With the momentum now in their favor, Columbus went in for the kill. Cunningham missed the goal again, and shortly thereafter midfielder Brian Maissonneuve hit the side netting with a rocket from 30 yards. Then United woke up and began to re-assert control, and that could only mean that it was time for El Diablo.
When Marco Etcheverry was in his prime, you went to every game knowing you were going to see something remarkable: a free kick that dipped just under the bar or a perfectly weighted pass behind the defense right into Roy Lassiter's path. He would take two clueless defenders to the goal line and leave them stone-footed. Now, in the 57th minute, a Carey Talley throw-in found Marco a step ahead of Jason Farrell in the box. Farrell swung his leg out and Marco tumbled to the ground. Hall immediately blew his whistle and pointed to the penalty spot. Moreno sent Dougherty the wrong way with the penalty kick, giving United a 2-1 lead.
The replays showed that Farrell only hit a puddle. While I do not condone diving, and I wish the referees would issue cards for it more often, I have to admire Etcheverry's ability to anticipate Farrell's challenge and time his fall so perfectly that it looked natural, even to a well-positioned referee. Still, Hall did miss that blatant penalty at the end of the first half, so one might see this as justice.
Stern John, the excellent Crew forward who didn't start due to a bruised calf muscle, then replaced Farrell. Despite the extra pressure, United were not about to retreat into a defensive shell. Minutes after Cunningham missed another gift chance, Olsen rattled the post from 30 yards out. Then Moreno shot weakly into Dougherty's arms. With 15 minutes left, Aunger sent Lassiter behind the defense on the right wing, only to have Lassiter put his shot inches off target.
Columbus responded by throwing everything at our goal. Simpson blocked two Maissonneuve shots in quick succession. Then, a Columbus counter-attack led to a missed shot by Stern John. In the 83rd minute, there was another moment of controversy as John headed a McBride cross into the net, but Hall ruled that John had pushed Jeff Agoos, nullifying the goal.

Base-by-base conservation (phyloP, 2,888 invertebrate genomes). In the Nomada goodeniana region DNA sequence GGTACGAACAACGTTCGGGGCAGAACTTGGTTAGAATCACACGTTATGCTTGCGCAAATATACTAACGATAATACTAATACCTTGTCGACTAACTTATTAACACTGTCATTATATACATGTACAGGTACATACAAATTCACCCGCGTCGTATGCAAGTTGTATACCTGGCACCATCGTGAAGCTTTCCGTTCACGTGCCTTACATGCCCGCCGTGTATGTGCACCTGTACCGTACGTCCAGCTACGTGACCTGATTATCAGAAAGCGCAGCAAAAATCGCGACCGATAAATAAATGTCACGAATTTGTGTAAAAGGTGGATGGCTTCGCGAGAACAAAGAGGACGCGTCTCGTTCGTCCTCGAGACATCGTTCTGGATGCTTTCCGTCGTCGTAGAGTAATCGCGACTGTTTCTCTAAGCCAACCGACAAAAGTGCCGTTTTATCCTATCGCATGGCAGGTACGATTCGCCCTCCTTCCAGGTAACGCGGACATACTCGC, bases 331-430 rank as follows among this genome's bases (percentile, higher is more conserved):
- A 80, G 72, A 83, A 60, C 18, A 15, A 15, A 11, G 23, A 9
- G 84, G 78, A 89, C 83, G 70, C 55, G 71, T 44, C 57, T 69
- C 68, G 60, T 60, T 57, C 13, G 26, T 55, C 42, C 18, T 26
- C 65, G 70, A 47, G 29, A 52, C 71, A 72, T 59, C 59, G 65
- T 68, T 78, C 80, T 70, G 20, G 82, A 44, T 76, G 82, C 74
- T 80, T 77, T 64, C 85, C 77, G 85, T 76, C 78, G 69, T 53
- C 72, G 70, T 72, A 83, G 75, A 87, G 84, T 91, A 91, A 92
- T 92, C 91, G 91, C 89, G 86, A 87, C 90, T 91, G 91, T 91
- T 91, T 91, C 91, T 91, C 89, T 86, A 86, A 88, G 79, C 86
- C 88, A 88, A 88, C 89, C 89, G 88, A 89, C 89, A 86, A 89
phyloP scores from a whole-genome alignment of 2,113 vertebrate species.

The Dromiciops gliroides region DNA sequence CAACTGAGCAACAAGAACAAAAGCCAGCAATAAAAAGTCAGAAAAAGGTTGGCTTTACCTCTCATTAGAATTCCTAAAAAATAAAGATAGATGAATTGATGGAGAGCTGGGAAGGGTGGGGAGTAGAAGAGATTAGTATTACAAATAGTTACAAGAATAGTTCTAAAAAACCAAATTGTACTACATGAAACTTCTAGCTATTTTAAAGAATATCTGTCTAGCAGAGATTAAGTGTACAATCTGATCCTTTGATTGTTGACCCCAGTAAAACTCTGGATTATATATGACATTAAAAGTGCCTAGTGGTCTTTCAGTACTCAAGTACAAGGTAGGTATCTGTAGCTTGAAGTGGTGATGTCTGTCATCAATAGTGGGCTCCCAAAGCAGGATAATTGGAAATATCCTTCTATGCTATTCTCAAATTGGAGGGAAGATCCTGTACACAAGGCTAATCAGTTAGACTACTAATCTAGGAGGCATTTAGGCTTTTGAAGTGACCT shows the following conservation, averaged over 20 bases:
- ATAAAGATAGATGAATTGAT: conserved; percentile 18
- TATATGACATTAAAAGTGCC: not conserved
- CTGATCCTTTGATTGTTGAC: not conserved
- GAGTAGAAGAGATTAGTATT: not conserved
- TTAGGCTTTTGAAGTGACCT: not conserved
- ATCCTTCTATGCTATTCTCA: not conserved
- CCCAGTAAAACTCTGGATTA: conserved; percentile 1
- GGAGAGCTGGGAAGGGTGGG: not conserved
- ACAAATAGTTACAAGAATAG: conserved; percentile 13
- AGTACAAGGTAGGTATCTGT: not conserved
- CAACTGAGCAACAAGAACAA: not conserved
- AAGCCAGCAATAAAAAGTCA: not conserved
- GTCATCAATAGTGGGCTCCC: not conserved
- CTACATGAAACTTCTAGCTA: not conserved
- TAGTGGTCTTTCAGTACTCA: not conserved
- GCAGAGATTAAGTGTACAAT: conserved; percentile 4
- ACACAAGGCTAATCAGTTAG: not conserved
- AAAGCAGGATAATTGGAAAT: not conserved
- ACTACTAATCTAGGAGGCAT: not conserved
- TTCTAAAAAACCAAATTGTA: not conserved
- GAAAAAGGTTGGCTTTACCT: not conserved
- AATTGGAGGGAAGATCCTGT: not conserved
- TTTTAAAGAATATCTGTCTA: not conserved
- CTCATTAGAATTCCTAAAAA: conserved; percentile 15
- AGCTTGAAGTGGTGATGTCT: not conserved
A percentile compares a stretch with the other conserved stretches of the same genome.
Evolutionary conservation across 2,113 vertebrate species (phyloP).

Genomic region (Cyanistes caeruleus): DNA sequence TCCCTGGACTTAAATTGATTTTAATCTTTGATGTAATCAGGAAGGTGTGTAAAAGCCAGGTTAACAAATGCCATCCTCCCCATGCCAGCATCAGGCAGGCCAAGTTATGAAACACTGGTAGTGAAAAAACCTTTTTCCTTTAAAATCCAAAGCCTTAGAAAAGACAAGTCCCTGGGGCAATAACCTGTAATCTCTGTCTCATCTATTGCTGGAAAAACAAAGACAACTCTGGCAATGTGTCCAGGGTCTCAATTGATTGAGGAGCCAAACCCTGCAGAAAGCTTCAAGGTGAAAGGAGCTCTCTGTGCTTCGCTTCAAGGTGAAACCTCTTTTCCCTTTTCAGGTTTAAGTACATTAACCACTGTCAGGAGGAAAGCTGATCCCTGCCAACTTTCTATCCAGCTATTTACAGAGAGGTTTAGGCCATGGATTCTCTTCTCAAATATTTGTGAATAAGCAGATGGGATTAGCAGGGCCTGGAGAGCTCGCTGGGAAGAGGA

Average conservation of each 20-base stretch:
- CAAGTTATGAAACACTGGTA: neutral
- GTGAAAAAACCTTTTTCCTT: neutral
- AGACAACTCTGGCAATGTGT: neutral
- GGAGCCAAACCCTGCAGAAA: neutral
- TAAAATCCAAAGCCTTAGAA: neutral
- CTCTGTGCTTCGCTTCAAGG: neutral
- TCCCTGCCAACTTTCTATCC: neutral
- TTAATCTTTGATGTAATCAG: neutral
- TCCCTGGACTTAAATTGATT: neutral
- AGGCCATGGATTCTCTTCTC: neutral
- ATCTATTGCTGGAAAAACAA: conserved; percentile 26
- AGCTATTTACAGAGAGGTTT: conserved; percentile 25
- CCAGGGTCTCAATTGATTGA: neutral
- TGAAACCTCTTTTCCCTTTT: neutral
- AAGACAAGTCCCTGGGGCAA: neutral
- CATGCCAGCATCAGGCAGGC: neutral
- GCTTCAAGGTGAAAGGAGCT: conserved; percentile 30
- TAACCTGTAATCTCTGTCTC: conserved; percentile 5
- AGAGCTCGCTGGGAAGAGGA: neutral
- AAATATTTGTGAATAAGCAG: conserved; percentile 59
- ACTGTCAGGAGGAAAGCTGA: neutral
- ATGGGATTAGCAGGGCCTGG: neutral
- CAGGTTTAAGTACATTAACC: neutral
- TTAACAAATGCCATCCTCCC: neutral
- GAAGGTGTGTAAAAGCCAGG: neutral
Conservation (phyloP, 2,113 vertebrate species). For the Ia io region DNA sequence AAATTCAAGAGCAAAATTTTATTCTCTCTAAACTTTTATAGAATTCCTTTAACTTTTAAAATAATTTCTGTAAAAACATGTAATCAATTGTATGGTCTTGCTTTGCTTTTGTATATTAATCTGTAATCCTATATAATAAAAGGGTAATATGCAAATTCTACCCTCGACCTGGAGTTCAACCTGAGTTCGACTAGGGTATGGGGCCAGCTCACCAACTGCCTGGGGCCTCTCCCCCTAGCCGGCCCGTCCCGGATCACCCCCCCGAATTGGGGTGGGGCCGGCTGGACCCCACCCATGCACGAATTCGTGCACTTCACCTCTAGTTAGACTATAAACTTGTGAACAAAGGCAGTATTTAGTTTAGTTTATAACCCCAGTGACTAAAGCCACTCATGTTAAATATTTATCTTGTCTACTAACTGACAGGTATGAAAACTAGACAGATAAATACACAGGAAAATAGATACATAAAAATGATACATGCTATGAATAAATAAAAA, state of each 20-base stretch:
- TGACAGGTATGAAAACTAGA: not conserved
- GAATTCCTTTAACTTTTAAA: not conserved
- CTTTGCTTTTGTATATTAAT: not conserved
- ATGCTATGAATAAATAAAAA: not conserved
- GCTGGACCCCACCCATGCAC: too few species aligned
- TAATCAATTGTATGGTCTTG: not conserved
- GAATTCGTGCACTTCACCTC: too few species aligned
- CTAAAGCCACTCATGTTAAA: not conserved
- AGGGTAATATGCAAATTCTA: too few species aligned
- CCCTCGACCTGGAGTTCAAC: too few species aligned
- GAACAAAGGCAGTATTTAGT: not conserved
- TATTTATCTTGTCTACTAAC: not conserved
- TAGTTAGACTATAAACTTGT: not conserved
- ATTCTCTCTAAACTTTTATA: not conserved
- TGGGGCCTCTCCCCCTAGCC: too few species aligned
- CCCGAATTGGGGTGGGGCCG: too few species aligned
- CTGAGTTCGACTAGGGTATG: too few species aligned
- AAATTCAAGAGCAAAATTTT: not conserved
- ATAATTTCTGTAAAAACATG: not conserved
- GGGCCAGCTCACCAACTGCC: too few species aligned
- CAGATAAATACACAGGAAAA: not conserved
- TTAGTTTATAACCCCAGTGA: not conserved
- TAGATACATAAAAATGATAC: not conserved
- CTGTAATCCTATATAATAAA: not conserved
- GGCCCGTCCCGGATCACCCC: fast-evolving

In the final minute, Columbus had several opportunities to equalize and send the game to the Shootout, the much-hated tie-breaker that MLS used in its first four years. Mike Clark sent in a cross to the far upper corner of the goal. The ball ricocheted off John's head, Simpson's hand, and the woodwork. Miraculously, the ball stayed out of the net. The rebound fell to Warzycha, whose shot hit Simpson in the chest, and Jeff Agoos cleared it away. Seconds later, a McBride shot was headed for the upper corner, but Agoos headed it out for a corner kick, and Dougherty came out from his goal to head the ball wide. As the game ended, our hearts restarted beneath our soaked clothes.
D.C. United 2, Columbus Crew 1
D.C. United: Maessner (Olsen, Moreno) 33, Moreno (pen.) 58
Columbus: Cunningham (McBride) 47
D.C. United: Presthus (Simpson 35), Sonora (Maessner 10), Pope, Talley, Agoos, Williams, Aunger, Etcheverry, Olsen, Lassiter, Moreno
Columbus Crew: Dougherty, Yeagley, Lapper, Clark, Elcock, DeBrito (Dooley 77), Maisonneuve, Warzycha, Farrell (John 58), West (Cunningham 29), McBride
Man of the Match: Ben Olsen
Referee: Brian Hall
David Lifton is a contributor to dcunited.com. He is a member of the Screaming Eagles and longtime supporter of D.C. United.